I am perturbed about diversity. It seems like as long as we are seen to be ticking the diversity boxes, that’s alright. But it is not. Diversity is not an optional extra. Neither is it the latest gizmo. Whether in the public or commercial sector, we live in a diverse world and our organisations need to reflect better the customers and communities we serve.
But if diversity ends up just being a whizzy equal opportunities statement that extols all that the good employer might do, it is pointless. Diversity is much more than well meaning but actionless commitment. It should be at the heart of what we do and how we do it.
The Metropolitan Police has more written about it than any other business. Much of it is about diversity of race, gender, people with disabilities, working arrangements, faith, sexual preference, lifestyle. Diversity is important to success, reputation and profitability. We should not regard it simply as a nice thing to do, as a statement or a target. Rather we ‘do’ diversity because our businesses will be better served for having workforces that are diverse in all respects.
That is why I am bemused by the recent fuss about the Commission for Racial Equality’s Trevor Phillips and his involvement with Rare Recruitment. I have no experience of Rare Recruitment, but Phillips should not be pilloried simply because he supports an organisation that helps to deliver diversity.
After all, that is his job.
The benefits for an organisation such as the Met are obvious. We inspire more confidence if we look like the public we serve, so it is really important that we do all we can to achieve that aim. But if we are to get there more quickly, we need assistance, and in this respect the law does not help.
Over the past three years, the Met has doubled its number of ethnic minority police officers. In the past two years alone, nearly 20% of recruits have come from black and ethnic minority backgrounds. These are the highest levels ever, although our current black and minority ethnic workforce total of 7.5% sounds a long way from the Home Office 2009 target of more than 25%, as does matching it to the 40% economically-active ethnic minority population in London.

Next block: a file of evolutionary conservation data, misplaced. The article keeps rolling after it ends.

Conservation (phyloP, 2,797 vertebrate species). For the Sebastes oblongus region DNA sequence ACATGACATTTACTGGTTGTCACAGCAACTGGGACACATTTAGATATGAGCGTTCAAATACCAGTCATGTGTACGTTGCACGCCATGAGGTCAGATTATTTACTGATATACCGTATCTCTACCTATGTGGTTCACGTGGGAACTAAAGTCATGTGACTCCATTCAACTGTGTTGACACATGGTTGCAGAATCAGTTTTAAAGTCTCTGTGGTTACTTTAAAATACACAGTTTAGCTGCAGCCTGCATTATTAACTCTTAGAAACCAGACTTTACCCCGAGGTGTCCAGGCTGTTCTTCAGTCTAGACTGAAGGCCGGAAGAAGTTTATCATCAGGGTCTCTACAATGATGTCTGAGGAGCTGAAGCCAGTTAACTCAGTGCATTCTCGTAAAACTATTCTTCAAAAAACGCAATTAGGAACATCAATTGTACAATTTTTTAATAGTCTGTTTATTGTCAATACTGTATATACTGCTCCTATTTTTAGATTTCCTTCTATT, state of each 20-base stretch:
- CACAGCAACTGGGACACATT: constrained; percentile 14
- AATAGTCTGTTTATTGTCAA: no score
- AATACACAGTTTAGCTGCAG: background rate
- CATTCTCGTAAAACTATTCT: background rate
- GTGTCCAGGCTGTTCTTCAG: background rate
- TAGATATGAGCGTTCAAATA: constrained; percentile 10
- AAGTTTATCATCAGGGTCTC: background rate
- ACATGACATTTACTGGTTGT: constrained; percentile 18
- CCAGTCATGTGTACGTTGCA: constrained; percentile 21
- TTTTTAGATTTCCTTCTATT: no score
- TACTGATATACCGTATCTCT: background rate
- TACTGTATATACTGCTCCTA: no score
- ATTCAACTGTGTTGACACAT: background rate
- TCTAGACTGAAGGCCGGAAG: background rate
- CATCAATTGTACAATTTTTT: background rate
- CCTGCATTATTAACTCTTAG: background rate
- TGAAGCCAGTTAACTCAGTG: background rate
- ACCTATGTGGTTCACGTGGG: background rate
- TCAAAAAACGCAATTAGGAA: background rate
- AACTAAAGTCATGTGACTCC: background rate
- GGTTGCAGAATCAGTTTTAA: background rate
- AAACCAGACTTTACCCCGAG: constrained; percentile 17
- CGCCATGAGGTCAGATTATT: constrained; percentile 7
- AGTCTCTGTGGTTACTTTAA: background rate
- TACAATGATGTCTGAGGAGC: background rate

If we are to make real progress and look like the population we serve, we need to positively discriminate. But we cannot do so. The law does not allow it. There are many downsides to positive discrimination – I understand many of them and it would require top quality HR to counter them.
But positive action alone, worthy though it is, is insufficient to crank up the pace at which we need to change. The truth is I haven’t heard a better alternative to positive discrimination.
Many employers have trendy equal opportunities statements, yet few have really taken the diversity agenda to heart. Is this because it is too hard? Are we playing political games or are we, despite the overwhelming evidence, unconvinced by the argument that a diverse workforce can be profitable and make good business sense?
The HR challenge has to be to raise the game, to forget diversity as a policy and instead regard it as an attitude that is part of our organisational culture. It demands leadership, not words. It requires movement beyond the statement, adoption of a different mindset and a respect about values. Unfortunately, many tend to regard it as a cost, a restriction. Most offensively, some regard it as political correctness.
In the Met, our efforts on the diversity front are considerable and, in some areas, cutting-edge, but they are still not enough. Both inside the Met and elsewhere, we all need to do more. HR must take the lead – if we don’t, no one else will.